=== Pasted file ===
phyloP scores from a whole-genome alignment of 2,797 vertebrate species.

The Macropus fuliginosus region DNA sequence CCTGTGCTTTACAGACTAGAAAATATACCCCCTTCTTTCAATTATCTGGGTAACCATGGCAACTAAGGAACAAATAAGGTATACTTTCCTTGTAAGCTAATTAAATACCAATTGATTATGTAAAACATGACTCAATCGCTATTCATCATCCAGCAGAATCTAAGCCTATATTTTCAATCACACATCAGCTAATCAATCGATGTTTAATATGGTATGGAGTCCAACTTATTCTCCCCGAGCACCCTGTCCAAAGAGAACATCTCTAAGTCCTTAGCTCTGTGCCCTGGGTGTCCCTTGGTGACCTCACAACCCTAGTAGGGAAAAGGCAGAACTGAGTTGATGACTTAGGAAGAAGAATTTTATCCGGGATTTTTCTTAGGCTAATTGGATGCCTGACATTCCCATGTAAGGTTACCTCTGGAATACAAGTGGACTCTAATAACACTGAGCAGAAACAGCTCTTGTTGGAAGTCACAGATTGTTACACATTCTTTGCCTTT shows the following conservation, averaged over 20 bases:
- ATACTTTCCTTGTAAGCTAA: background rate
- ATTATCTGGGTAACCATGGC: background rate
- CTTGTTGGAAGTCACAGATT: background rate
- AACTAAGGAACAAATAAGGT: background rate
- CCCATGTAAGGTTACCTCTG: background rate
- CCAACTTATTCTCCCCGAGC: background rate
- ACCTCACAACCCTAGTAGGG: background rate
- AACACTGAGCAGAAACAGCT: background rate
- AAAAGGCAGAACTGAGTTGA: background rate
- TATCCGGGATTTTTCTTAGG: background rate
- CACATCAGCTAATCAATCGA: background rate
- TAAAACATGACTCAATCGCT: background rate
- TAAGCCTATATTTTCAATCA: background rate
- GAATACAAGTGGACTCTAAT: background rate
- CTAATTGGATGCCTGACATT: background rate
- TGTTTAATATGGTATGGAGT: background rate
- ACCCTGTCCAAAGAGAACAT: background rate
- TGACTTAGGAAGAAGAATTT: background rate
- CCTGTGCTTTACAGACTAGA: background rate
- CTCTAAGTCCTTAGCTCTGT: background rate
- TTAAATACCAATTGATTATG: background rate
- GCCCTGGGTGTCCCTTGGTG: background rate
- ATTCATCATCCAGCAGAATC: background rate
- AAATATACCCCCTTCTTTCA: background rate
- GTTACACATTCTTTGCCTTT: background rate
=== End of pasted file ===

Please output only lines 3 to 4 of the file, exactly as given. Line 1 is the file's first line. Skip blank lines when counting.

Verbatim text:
- ATACTTTCCTTGTAAGCTAA: background rate
- ATTATCTGGGTAACCATGGC: background rate